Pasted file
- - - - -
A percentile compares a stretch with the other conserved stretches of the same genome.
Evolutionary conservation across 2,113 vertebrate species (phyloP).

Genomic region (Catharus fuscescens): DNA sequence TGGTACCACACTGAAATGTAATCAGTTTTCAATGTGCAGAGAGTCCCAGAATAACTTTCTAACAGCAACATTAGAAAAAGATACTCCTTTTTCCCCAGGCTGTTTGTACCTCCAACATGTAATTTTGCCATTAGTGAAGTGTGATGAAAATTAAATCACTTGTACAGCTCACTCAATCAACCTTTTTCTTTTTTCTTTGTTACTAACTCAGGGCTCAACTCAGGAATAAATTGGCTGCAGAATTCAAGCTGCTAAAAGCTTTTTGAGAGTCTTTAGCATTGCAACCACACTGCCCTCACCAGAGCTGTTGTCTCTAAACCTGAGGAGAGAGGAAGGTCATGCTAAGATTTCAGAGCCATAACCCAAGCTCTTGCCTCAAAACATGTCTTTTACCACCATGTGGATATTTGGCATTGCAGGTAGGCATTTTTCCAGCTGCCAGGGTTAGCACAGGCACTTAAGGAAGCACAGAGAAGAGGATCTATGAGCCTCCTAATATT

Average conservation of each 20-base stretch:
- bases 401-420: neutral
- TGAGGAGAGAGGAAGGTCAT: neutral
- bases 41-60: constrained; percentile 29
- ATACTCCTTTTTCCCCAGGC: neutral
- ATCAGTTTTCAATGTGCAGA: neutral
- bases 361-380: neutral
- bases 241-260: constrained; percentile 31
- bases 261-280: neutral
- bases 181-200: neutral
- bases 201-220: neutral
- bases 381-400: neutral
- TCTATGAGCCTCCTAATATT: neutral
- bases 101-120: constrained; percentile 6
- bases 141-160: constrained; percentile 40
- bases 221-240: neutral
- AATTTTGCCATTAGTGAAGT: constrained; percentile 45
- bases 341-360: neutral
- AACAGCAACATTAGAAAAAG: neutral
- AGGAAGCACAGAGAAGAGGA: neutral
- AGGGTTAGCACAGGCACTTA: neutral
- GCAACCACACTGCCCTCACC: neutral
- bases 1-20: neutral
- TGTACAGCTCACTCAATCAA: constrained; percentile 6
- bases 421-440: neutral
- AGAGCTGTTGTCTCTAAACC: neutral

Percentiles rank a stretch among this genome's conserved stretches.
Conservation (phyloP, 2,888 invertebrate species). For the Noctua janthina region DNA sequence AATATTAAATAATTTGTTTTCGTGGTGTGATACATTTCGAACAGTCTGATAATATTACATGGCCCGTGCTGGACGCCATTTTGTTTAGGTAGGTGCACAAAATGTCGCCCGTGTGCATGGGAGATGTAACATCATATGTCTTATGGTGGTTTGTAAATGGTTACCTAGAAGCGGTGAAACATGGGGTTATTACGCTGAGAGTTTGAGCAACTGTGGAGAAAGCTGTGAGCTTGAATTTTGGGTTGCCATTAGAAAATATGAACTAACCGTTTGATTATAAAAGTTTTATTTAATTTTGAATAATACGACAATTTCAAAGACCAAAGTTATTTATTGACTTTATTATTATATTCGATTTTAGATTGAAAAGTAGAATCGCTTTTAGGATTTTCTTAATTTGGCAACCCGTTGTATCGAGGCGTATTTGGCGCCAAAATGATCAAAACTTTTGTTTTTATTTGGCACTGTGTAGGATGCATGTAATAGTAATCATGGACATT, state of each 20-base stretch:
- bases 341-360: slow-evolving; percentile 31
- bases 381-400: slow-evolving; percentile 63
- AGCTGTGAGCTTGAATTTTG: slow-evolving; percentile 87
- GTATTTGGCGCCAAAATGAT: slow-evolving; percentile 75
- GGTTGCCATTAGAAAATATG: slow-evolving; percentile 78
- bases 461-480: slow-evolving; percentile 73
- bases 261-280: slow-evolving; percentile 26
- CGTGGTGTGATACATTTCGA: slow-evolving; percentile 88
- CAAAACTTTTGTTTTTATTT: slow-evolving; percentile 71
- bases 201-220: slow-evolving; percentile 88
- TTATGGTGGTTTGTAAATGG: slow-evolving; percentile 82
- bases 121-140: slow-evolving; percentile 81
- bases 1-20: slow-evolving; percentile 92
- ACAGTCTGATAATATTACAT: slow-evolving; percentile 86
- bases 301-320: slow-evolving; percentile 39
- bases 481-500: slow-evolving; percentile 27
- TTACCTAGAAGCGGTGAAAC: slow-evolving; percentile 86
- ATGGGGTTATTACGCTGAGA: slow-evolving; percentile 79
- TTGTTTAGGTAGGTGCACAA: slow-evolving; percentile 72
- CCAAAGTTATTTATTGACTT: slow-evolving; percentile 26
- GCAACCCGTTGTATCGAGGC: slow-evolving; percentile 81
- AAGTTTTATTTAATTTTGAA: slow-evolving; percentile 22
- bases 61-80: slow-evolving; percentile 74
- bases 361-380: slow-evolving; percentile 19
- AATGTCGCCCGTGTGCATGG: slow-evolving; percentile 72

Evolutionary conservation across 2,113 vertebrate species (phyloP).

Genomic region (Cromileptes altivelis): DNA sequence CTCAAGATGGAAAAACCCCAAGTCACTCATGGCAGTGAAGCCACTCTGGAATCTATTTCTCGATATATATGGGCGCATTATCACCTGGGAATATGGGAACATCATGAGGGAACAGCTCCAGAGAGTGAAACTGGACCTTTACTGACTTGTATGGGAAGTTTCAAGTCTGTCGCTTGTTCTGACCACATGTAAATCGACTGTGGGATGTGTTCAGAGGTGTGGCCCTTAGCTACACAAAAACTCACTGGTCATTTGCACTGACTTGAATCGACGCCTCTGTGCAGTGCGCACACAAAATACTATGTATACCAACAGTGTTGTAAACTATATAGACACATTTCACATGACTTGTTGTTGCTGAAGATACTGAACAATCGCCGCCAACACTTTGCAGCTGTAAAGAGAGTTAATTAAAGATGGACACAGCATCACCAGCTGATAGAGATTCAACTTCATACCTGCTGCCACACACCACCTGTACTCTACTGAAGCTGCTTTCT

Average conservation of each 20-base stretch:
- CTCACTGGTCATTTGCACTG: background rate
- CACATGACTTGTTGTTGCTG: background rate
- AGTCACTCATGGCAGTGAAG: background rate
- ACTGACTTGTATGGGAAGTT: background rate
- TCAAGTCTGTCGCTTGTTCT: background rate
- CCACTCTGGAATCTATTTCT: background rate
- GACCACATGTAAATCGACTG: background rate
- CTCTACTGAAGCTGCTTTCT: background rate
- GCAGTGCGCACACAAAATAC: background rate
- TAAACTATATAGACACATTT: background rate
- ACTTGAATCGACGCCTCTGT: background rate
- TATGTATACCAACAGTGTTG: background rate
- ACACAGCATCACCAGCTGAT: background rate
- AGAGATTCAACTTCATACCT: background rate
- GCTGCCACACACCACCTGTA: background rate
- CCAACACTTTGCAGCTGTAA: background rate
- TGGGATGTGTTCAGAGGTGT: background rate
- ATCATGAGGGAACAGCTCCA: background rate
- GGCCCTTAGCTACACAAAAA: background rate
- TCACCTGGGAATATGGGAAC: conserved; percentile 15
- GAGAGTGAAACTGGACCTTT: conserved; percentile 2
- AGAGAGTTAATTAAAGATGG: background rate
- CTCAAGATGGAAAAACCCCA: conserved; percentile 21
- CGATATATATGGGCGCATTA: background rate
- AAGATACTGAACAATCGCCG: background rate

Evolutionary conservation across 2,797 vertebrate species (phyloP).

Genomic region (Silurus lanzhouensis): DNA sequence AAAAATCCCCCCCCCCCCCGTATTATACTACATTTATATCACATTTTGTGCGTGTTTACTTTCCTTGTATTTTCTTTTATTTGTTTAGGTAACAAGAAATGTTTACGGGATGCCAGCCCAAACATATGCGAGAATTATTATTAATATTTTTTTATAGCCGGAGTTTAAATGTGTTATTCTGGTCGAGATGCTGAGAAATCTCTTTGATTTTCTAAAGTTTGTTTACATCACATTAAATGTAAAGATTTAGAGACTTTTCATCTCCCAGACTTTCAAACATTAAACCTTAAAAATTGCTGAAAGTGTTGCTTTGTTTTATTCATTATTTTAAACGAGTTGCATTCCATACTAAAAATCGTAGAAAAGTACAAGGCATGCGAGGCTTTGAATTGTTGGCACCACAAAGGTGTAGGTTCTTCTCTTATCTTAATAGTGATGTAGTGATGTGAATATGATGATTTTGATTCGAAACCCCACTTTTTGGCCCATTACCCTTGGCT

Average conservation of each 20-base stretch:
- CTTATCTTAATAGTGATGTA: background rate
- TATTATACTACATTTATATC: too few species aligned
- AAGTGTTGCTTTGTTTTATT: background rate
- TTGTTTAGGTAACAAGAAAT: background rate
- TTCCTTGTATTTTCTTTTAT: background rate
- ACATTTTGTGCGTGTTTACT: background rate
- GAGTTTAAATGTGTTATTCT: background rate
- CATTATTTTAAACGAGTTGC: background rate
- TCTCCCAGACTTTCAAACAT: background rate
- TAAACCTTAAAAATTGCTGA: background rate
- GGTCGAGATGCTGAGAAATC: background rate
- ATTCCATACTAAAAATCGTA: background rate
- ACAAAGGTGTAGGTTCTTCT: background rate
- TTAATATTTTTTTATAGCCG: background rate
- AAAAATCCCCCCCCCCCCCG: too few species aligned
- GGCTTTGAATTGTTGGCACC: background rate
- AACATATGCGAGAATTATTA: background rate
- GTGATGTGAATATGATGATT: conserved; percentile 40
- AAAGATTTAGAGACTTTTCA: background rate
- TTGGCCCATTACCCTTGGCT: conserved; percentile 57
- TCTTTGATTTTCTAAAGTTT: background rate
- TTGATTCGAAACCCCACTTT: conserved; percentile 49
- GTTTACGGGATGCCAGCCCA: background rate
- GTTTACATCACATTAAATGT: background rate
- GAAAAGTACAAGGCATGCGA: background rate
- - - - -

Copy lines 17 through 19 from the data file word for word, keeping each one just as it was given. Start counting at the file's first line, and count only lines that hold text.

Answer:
- bases 101-120: constrained; percentile 6
- bases 141-160: constrained; percentile 40
- bases 221-240: neutral